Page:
The ERC research programme WellSIRe assesses the role of social investment policies in 21st century welfare states in post-industrial European societies. Social investment policies transcend welfare state provision beyond ex-post income compensation to ex-ante risk-prevention and capacitation. The objective is to enhance people’s opportunities and capabilities to resolve social risks typical of post-industrial societies ex-ante, while ensuring the high levels of (quality) employment necessary to sustain the ‘carrying capacity’ of popular welfare states. Arguably, this requires a far wider ambit of policy interventions across the entire life course than traditional social security. The WellSire project combines sociological and political science approaches to analyse ‘wellbeing returns’ on social investment reform across countries, focusing on vulnerable groups in the working-age population and families with children. The empirical assessment of returns on social investment tackles the critical role of three complementary policy functions: (1) improving the lifelong stock of human capital; (2) easing the flow of gendered labour market and family life-course transitions; and (3) maintaining and updating inclusive social protection buffers, both in the present and over time. To grasp the complementarities of these policy functions and their welfare returns, WellSIRe develops a mixed methodology combining quantitative-macro analyses of welfare performance, quantitative-micro analyses of individual socioeconomic conditions and subjective wellbeing, and qualitative-institutional analysis of national social investment reform. Successful candidates will conduct an innovative PhD thesis on the welfare state of 21st century and contribute to one or more of the three main research streams within the project:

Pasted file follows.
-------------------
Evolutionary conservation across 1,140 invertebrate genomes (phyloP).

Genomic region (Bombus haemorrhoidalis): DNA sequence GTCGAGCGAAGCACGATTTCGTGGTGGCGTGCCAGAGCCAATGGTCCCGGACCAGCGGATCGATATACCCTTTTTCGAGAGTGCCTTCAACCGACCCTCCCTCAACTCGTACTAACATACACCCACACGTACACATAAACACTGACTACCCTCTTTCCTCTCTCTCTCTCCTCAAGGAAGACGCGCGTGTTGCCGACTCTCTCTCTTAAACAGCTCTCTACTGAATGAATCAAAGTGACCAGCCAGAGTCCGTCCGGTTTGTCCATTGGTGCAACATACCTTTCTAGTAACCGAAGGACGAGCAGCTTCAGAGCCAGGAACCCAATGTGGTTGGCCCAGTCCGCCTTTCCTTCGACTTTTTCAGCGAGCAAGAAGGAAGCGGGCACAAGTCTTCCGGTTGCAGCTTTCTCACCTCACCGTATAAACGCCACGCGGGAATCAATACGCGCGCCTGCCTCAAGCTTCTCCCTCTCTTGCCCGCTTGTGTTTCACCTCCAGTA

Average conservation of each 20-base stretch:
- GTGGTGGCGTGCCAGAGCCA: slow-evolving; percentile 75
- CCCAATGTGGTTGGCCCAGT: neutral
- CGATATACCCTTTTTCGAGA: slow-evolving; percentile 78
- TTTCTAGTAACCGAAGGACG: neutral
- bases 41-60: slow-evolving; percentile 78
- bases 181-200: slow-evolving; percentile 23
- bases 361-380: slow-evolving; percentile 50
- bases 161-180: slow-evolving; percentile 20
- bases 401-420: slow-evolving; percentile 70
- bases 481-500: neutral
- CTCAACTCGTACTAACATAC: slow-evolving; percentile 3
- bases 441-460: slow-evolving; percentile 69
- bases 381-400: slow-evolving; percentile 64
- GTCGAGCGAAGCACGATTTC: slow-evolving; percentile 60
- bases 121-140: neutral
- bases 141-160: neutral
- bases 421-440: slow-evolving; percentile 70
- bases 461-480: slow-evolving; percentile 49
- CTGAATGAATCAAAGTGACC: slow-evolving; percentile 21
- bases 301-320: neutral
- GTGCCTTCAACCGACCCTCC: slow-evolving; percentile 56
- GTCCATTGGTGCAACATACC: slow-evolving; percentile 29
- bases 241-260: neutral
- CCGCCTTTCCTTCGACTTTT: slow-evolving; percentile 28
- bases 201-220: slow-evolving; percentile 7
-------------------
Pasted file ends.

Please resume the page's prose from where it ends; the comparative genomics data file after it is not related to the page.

- Social investment policy mixes and their effect on individuals’ life-course transitions with respect to employment and poverty at the micro level;
- Social investment policy mixes and their effect on subjective wellbeing and people’s capabilities to fulfil their work-life balance aspirations;
- Sequences of social policy reforms and pathways to social investment recalibration processes at a national and subnational level across a representative set of EU member states.